This also goes hand-in-hand with sharper price differentiation rather than blanket price changes. Companies can “de-average” their prices by making selective price changes differentiated by customer segments or product categories, e.g., hero products vs. long-tail products. These price changes help capture different levels of willingness to pay that reflect competition, availability of substitutes across products, customer switching costs, and other factors.

Improve partnership and contracting.

Companies can also balance volume and profitability by seeking ways to share the burdens and rewards of market volatility with their customers, with a view toward building long-term relationships instead of implementing a series of short-term actions. Table stakes involve having an easy-to-use contract database to give decision-makers a holistic view of terms, conditions, special considerations, and expiration dates. This will help companies refine their negotiation guidelines, set balanced targets for volume and profitability, and when feasible, design contracts to include provisions (hardship clauses, price revision terms) that share risks.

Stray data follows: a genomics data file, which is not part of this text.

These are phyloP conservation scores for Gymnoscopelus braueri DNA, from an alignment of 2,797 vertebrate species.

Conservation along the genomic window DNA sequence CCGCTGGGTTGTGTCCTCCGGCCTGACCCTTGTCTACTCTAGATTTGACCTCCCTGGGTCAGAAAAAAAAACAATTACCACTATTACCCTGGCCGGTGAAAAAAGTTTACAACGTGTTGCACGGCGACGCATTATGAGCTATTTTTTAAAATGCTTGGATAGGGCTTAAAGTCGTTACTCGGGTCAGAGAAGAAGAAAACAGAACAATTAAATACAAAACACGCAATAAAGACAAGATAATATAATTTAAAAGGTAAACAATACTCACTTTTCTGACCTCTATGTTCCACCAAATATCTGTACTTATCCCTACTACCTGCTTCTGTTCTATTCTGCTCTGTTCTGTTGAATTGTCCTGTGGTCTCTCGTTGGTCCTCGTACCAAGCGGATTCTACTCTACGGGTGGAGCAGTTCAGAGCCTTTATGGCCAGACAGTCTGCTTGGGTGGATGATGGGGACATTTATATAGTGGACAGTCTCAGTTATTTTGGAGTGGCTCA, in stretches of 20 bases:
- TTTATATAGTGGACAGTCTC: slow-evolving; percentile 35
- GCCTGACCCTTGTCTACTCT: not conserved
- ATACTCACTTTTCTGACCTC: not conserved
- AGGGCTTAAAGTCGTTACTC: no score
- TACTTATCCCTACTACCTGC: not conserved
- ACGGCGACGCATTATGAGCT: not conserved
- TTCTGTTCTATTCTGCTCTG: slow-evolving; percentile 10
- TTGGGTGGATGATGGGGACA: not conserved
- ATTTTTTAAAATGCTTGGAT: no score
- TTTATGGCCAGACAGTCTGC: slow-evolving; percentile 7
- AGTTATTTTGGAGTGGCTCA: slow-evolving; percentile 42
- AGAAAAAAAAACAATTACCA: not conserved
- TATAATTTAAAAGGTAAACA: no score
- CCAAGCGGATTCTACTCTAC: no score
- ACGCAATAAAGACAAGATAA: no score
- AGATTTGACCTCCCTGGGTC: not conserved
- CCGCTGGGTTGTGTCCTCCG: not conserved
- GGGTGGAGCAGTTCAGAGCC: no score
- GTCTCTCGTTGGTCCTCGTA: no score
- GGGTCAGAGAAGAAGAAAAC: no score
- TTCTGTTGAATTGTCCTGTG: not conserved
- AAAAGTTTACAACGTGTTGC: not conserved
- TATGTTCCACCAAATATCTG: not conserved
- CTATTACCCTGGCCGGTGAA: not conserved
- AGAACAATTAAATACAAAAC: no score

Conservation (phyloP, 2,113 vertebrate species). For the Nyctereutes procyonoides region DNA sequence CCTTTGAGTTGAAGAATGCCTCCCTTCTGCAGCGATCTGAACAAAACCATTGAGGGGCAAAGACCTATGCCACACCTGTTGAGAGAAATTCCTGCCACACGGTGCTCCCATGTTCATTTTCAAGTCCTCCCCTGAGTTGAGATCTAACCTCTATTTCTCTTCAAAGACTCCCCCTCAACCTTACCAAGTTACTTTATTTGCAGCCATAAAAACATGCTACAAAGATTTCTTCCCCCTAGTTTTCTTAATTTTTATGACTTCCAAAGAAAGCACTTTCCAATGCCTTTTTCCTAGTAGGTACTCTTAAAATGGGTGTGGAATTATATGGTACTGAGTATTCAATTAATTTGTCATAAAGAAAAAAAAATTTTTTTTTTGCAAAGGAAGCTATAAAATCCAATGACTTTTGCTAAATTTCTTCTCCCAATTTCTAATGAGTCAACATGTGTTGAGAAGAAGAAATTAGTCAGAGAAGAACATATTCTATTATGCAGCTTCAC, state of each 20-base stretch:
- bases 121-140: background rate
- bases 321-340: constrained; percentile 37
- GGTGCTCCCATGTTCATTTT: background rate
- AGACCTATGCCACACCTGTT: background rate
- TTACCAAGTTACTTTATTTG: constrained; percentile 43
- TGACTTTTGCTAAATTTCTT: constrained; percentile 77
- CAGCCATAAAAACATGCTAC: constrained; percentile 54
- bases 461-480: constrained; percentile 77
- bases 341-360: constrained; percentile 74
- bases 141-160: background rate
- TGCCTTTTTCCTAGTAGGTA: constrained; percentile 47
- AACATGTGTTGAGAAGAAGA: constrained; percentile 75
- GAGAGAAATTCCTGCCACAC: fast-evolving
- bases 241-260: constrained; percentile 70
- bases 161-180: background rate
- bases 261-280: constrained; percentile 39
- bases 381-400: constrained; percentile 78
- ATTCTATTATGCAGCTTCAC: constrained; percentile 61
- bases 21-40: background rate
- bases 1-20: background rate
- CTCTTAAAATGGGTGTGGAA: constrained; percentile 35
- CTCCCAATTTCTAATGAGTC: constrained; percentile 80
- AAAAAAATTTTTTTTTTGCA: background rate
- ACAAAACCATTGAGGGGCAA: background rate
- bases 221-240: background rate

Move toward dynamic pricing.

Changing prices dynamically doesn’t require that a B2B company take years to implement black boxes and gather the immense pools of real-time data that airlines, logistics firms, and hotels rely on. Many B2B players face different challenges, because they sell complex solutions to a fragmented market landscape with varying sales cycles. In its simplest form, dynamic pricing in B2B markets is the ability to trigger an automatic pricing review if any input factors change—and then to support targeted pricing decisions, derived with confidence from the right mix of human judgment and technology. (See Exhibit 3.)

Resilient Pricing for an Uncertain World

An example of this is identifying low-stock items and quickly limiting discretionary discounts for them. This is a lower bar in terms of investment, but still enables the company to respond at the pace of change in its market.

De-escalate price war risks.